The above discussion is preserved as an archive of a requested move. Please do not modify it. Subsequent comments should be made in a new section on this talk page. No further edits should be made to this section.

Naming of Polish Prussian territory[edit]

It's a bit silly to be edit warring. There's no clear winner in current sources. I've restored to the copy which mentions both "Royal Prussia" and "Polish Prussia." Time to move on. Best, VєсrumЬа TALK 18:38, 30 April 2012 (UTC)

Would it be worth mentioning the temporary overseas territories[edit]

I've read that Polish-Lithuanian Commonwealth had overseas territories, temporarily in Trinidad and Tobago (New Courland), and St. Andrews Island in Gambia and it involving Jacob Ketter. Not that I could properly source it (the PL Comm. isn't one I'm an expert in), would it be worth mentioning in this article, or would it need to stay in the Duchy of Courland only? Thanks for readingLeftAire (talk) 17:55, 30 May 2012 (UTC)

Duplicated material[edit]

For some unknown reason, User:Dorantana has been adding material into the article that is a duplication of material already there. For example, a bulleted list of what the new constitution did. I can't make head or tail of it. In any case, I am removing the added section, and proposed changes can be discussed here. StAnselm (talk) 21:26, 26 October 2012 (UTC)

I agree. Judging by the decline section, it is like a bad copy of existing content. I'd like to hear Dorentana's version of the story, but it seems to like experiments in editing best kept to one's sandbox. --Piotr Konieczny aka Prokonsul Piotrus| reply here 00:51, 27 October 2012 (UTC)

Contemporary translation of name[edit]

I wonder if we could use the translation of "Najjasniejsza Rzeczpospolita" to "Her Majesty the Republic" ? It would be closer to the common meaning of the use of "Najjasniejsza Rzeczpospolita" i.e. that the republic and democratic rules were more important for the people than the king. Because the kings were elected by nobles and depending on their will, while the republic lasted. Some nobles even revolted against the current king if he tried to limit the democratic rights.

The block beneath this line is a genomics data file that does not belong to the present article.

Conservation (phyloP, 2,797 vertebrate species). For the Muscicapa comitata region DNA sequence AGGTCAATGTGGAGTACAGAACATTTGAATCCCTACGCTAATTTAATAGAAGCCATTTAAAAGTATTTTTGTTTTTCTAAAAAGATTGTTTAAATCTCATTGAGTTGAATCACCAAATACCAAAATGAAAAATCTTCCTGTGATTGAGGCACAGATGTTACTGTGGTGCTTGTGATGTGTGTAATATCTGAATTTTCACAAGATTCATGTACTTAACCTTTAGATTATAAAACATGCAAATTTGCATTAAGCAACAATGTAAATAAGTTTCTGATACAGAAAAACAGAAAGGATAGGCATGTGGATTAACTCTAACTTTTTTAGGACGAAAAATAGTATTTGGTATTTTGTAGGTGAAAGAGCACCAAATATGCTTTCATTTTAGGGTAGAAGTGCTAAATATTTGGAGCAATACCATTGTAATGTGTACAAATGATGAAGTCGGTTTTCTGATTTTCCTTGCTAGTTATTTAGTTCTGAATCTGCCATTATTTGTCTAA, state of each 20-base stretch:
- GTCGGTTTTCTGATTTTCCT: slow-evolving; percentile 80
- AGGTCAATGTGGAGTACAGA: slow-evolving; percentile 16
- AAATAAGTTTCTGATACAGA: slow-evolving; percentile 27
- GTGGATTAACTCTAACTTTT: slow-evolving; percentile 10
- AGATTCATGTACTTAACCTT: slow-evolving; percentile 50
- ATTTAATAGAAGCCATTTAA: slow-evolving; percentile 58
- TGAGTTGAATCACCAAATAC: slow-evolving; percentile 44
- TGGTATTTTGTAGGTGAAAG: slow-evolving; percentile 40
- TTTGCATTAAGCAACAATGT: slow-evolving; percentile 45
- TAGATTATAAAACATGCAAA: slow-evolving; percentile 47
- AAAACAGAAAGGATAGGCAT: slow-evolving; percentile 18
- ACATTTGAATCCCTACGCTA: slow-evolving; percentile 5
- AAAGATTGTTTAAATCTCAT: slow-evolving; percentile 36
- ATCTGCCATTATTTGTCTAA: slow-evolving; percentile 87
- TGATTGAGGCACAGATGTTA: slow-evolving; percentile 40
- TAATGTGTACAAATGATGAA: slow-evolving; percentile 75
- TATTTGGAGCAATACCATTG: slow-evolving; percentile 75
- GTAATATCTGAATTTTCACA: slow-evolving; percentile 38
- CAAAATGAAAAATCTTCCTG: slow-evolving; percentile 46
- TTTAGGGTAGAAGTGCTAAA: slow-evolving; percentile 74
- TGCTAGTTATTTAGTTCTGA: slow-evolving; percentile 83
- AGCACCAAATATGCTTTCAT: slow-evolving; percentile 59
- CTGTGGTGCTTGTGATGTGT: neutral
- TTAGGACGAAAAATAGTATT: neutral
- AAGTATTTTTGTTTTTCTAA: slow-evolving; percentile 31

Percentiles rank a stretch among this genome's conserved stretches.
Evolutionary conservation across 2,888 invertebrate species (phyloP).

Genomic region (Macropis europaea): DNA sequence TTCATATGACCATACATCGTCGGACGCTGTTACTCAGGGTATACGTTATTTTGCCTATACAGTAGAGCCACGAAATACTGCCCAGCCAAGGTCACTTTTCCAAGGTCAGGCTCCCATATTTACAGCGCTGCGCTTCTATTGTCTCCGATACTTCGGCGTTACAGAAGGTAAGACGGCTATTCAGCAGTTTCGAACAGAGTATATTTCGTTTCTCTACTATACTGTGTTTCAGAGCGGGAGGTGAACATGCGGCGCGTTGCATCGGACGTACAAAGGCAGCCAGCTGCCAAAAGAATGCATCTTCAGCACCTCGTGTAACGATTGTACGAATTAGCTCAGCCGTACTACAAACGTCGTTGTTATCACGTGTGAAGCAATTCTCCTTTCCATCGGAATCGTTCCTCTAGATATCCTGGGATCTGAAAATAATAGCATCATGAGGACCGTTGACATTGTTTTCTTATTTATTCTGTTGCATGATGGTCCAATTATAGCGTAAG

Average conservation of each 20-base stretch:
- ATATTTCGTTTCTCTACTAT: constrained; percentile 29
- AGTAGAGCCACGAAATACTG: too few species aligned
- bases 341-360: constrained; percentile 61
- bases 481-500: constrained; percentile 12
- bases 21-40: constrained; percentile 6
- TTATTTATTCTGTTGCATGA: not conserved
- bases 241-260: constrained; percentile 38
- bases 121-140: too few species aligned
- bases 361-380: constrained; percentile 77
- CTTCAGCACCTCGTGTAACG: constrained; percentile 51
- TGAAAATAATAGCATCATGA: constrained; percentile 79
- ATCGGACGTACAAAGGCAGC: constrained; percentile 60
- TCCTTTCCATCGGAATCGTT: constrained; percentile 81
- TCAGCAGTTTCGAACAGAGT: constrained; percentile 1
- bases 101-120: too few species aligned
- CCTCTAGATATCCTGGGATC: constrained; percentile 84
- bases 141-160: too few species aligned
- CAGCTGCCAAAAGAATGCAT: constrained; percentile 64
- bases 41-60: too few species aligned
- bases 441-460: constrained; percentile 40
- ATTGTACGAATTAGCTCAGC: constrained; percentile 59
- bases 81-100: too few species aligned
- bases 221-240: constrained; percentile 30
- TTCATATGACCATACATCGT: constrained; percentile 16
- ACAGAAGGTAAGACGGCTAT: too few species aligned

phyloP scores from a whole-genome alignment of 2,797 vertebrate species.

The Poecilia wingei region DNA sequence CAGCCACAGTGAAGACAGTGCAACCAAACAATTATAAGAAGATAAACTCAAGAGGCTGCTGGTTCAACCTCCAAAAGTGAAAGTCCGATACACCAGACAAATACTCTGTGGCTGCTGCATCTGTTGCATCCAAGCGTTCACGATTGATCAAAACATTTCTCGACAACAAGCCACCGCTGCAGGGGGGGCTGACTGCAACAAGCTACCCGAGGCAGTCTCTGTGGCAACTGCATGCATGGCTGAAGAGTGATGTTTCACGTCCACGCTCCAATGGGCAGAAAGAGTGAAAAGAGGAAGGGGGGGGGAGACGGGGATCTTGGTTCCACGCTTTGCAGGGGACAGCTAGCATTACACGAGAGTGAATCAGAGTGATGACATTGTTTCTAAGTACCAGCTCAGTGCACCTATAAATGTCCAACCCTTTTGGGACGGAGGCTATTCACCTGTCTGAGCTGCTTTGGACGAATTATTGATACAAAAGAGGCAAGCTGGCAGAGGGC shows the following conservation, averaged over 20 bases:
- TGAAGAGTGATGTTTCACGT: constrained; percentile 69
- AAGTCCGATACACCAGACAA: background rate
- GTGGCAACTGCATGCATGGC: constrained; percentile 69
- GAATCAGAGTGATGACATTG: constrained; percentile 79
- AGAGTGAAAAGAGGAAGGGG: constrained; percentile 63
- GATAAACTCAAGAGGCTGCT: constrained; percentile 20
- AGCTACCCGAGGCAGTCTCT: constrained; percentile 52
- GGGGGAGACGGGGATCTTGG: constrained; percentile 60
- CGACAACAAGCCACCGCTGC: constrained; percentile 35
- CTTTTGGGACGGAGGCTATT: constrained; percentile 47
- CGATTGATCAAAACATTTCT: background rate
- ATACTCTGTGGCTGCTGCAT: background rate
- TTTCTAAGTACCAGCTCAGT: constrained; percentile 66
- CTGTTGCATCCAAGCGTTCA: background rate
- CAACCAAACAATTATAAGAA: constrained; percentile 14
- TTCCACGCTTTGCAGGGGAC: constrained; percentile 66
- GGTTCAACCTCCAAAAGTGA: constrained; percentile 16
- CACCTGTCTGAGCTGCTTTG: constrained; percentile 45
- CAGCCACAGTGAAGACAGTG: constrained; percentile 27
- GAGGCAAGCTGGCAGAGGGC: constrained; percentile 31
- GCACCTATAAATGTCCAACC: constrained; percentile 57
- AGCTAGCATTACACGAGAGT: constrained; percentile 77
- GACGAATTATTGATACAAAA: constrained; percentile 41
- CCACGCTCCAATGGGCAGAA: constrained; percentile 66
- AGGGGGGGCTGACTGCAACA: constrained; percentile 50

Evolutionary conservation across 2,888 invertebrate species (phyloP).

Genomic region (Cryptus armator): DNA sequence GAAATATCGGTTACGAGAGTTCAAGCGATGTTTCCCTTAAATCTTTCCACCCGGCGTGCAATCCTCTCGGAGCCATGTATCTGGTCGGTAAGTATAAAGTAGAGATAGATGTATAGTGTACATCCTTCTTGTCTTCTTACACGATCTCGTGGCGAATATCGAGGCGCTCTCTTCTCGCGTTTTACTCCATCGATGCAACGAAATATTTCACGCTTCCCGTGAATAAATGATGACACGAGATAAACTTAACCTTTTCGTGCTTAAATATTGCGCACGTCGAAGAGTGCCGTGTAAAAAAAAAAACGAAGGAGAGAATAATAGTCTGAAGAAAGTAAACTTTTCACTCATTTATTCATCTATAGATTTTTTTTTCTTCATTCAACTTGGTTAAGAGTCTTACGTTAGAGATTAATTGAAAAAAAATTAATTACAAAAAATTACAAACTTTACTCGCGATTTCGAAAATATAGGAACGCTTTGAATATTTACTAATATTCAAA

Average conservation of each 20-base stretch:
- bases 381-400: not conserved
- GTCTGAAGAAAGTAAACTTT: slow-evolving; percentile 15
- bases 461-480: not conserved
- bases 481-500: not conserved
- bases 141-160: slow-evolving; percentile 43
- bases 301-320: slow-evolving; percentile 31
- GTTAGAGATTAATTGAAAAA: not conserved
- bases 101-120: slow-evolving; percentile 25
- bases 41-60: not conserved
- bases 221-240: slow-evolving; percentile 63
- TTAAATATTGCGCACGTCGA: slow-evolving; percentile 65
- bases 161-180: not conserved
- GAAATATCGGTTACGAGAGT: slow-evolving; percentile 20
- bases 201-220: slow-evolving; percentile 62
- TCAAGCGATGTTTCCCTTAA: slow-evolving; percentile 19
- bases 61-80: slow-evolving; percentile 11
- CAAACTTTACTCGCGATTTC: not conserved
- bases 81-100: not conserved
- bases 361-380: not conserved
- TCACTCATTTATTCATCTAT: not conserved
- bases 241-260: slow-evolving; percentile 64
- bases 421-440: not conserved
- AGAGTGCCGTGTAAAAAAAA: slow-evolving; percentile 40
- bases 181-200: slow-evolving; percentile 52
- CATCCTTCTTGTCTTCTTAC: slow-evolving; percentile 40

I don't mean it is an exact translation of the name, I just mean that such a modernized translation could be more clear for the readers about the meaning: the republic over any king. We could put it as a side note. Merewyn (talk) 22:35, 11 December 2013 (UTC)

Nope. It will just increase the confusion, just as you are confused. The buzzword "democratic" is an anachronism in this context. There was no democracy there then. It was what is dubbed "noble republic", which was primacy of noblemen assembly over king. Staszek Lem (talk) 17:49, 5 May 2014 (UTC)

Translation of 'Rzeczpospolita' as "Republic"[edit]

Res publica is Latin rendering for Rzecz pospolita (or vice versa) and it is not the same as modern term "republic". To translate "Rzechpospolita Polska" as "Polish republic" is a confusion, if given without historical explanation. The commonly accepted English translation is "commonwealth" Staszek Lem (talk) 17:42, 5 May 2014 (UTC)

Native names in the infobox[edit]

1) Currently, the native names in the infobox include the Latin name and the Polish name. If one includes only the official languages, then one should also include at least the Ruthenian name, as it was the officially recognised chancery language used in GDL for long time (until 1697?). If one includes all major languages spoken, then Lithuanian naming should also be added. The argument that all that information is available in the "Name" and "Languages" sections is insufficient, as the infobox makes the impression that it was a purely Polish state. An argument that Polish was more "prominent" is insufficient. Was Latin "prominent"? It was used in the diplomatic communication with the West, while Ruthenian was used in the communication with the East.